Lethargic Lightning fall to Rangers in overtime, 2-1

A poor performance was salvaged due to Andrei Vasilevskiy’s stellar play in net.

Frustration was the name of the game this evening when the Tampa Bay Lightning lost to the New York Rangers 2-1 in overtime. A lethargic first period found the Lightning in the rare (this season) position of trailing after Chris Kreider scored on a 3-on-1 during a 4-on-4 sequence. Andrei Vasilevskiy made a desperation save and almost stopped it, but the puck squeaked past him to give the Rangers an early 1-0 lead. The rest of the first period was a mess.

The same issues that plagued the Lightning against Anaheim were apparent for the first 30 minutes of this game. Bad passing, poor reads, and odd decision-making gave New York plenty of momentum for the first period and the first half of the second. Momentum finally turned for Tampa Bay during a penalty kill where Brayden Point forced a turnover at the Lightning blueline then passed it to Yanni Gourde. Gourde then made a pass to Victor Hedman on a two on one. After Hedman pulled the single defender towards him, he lofted a pass to Gourde who put it past Henrik Lundqvist to give the Lightning some much-needed life.

Gourde’s goal gave the Lightning their legs and the remainder of the 2nd period was controlled by Tampa Bay. They still exhibited sloppiness during the remainder of the period, but it was much less frequent.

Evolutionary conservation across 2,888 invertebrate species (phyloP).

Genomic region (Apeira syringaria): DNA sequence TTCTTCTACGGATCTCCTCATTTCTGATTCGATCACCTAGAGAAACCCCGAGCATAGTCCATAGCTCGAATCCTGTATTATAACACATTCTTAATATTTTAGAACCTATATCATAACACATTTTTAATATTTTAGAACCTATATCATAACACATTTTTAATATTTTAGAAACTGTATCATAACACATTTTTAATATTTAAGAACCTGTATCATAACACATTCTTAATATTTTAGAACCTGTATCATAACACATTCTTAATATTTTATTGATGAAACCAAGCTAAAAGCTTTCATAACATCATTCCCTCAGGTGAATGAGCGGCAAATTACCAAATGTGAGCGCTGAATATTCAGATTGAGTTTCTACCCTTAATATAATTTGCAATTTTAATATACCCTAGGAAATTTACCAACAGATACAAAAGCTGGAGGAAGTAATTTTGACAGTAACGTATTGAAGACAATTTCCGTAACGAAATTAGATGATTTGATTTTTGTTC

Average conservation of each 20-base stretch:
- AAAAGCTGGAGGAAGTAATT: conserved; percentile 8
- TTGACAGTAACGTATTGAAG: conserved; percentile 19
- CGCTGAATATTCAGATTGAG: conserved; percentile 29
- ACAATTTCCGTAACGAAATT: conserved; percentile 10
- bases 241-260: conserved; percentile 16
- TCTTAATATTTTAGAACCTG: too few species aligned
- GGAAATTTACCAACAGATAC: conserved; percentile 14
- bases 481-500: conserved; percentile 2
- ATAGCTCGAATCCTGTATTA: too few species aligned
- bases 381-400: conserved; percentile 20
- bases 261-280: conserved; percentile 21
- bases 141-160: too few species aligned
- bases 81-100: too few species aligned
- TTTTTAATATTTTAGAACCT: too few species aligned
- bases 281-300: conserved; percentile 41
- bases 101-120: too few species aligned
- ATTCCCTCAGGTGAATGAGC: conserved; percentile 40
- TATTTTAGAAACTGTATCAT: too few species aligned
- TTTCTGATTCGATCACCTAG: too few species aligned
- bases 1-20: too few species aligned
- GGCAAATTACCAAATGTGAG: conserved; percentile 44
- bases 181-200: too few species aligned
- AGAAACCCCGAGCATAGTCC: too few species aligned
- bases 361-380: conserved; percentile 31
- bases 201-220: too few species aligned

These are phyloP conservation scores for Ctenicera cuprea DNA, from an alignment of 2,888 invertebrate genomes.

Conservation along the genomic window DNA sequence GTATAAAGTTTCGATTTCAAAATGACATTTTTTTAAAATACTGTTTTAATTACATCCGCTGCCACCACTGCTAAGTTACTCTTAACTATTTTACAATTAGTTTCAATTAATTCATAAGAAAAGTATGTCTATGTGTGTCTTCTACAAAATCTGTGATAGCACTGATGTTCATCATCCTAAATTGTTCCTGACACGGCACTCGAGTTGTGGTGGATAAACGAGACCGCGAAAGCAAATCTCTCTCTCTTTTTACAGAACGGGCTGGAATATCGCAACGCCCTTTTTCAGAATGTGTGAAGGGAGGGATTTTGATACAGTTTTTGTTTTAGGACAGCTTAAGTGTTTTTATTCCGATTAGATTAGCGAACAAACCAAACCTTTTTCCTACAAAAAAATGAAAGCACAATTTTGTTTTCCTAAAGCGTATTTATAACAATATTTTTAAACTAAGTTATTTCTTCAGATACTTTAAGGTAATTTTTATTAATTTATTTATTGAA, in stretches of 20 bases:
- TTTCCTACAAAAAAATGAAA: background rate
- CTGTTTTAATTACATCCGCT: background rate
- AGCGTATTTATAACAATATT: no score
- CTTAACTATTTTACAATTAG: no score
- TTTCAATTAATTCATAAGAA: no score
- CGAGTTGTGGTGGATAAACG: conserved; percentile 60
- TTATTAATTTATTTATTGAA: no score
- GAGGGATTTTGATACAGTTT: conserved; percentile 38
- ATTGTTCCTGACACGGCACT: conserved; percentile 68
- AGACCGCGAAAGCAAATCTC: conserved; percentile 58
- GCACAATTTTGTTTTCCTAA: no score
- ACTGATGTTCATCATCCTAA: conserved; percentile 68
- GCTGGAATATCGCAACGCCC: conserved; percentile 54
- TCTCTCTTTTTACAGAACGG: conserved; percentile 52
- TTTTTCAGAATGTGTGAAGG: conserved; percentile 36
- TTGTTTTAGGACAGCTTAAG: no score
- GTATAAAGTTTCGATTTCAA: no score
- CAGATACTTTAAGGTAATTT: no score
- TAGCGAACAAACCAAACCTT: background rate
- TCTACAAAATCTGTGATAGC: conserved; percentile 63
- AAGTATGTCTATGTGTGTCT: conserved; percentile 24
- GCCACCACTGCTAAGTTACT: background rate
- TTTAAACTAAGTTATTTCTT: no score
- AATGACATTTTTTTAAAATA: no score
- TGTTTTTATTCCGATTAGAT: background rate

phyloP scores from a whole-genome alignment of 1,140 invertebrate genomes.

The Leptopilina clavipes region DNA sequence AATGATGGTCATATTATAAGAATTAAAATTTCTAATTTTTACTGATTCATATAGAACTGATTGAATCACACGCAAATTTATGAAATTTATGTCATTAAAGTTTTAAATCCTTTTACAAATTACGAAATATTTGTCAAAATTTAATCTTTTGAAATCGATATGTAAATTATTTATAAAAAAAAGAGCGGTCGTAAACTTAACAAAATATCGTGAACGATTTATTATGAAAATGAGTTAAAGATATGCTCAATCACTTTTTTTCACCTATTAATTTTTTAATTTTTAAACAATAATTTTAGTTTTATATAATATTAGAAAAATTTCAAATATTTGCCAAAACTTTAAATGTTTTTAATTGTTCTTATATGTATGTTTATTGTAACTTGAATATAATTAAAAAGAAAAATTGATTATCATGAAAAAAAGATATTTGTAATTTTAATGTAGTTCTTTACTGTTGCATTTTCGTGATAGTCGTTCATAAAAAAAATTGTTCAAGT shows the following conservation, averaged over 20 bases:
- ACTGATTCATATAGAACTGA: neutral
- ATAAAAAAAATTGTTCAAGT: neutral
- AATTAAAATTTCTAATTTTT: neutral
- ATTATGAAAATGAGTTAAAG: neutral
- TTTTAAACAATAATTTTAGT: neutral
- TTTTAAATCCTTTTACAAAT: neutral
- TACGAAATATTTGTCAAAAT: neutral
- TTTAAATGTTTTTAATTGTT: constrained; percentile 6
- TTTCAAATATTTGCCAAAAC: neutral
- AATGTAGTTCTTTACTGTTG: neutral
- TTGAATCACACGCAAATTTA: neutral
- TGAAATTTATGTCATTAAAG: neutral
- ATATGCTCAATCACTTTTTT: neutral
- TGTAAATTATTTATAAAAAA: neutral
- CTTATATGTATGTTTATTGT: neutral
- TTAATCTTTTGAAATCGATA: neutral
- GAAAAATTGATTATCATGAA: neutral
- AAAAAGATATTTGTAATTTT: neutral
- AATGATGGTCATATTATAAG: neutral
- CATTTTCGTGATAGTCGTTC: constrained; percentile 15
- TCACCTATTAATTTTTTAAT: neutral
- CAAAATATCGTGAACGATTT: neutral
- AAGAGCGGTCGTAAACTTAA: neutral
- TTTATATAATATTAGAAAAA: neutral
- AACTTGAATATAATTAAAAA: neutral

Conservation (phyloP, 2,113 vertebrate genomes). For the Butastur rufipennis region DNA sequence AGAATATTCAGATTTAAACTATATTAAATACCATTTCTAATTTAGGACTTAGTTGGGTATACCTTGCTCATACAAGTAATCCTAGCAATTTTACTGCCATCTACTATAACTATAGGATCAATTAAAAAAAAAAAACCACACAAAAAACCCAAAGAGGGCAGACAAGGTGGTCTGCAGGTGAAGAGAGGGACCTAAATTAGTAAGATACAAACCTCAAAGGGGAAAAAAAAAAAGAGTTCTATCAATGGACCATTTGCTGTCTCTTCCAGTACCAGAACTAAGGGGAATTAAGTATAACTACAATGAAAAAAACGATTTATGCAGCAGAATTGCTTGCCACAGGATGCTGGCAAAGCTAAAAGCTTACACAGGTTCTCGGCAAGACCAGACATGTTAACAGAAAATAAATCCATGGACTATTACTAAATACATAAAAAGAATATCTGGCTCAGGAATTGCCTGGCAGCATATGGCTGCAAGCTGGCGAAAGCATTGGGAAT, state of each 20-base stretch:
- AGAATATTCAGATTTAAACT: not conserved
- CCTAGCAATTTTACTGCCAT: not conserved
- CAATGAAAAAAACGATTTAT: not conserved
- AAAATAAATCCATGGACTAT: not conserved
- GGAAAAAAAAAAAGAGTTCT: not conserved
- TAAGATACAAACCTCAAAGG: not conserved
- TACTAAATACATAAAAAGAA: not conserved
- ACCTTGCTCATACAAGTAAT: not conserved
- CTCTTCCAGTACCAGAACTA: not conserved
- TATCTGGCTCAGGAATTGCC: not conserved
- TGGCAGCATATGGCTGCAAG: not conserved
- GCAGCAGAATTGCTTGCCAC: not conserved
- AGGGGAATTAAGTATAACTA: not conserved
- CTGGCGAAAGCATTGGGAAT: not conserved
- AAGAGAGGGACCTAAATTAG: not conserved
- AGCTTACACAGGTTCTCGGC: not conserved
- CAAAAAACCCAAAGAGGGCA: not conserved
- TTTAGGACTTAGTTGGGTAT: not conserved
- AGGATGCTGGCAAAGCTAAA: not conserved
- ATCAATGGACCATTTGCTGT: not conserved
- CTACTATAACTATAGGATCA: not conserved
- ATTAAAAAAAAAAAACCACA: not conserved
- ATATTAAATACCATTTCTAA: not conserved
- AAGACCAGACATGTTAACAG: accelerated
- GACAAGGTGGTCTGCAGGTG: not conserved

Early in the third, the Lightning thought they had the go-ahead goal by Alex Killorn until the referees for some reason called Gabriel Dumont for goaltender interference. How was it goaltender interference? Hell if I know. What I do know is that Dumont was in front of Lundqvist and was blatantly pushed into Lundqvist by Steven Kempfer. Additionally, the push barely touched Lundqvist and he was still able to move towards the shot.

Simply put, Lundqvist and the Rangers got lucky that their own player could push an opposing player into their goaltender for a beneficial call.

Aside from terrible officiating in the third period, both teams played each other quite evenly. Tampa had their opportunities while New York had theirs as well. Putting aside the sloppiness that Tampa displayed this evening, Lundqvist was on his game. Not to be outdone, however, was Vasilevskiy. The Russian goaltender had to make more than a fair share of impressive saves to keep the game close early on; mainly due to his forward and defense corps making an array of bad passes throughout the game. If it wasn’t for Vasilevskiy’s play in the first period and the latter part of the third, the Lightning don’t get a point this evening.

Overtime provided the Lightning with a few chances to seal a win, but it wasn’t to be. J.T. Miller secured the win for New York after outskating and outmaneuvering all three Lightning players on the ice as he cut in front of Vasilevskiy. He patiently waited for Vasilevskiy to move out of position before roofing the game-winning goal on Vasilevskiy’s short side.

The Lightning deserved this loss after allowing the last place team in the Metropolitan division to come into their arena and push them around. This was a Rangers team that was fragile. A team that had underperformed and barely scraped a win over the Vegas Golden Knights a few nights ago (after blowing a multi-goal lead to said Vegas team). Their own coach was reportedly on the hot seat and the Lightning couldn’t muster up an effort good enough to defeat them. Officiating was poor, yes, but the Lightning only needs to look at themselves for this loss.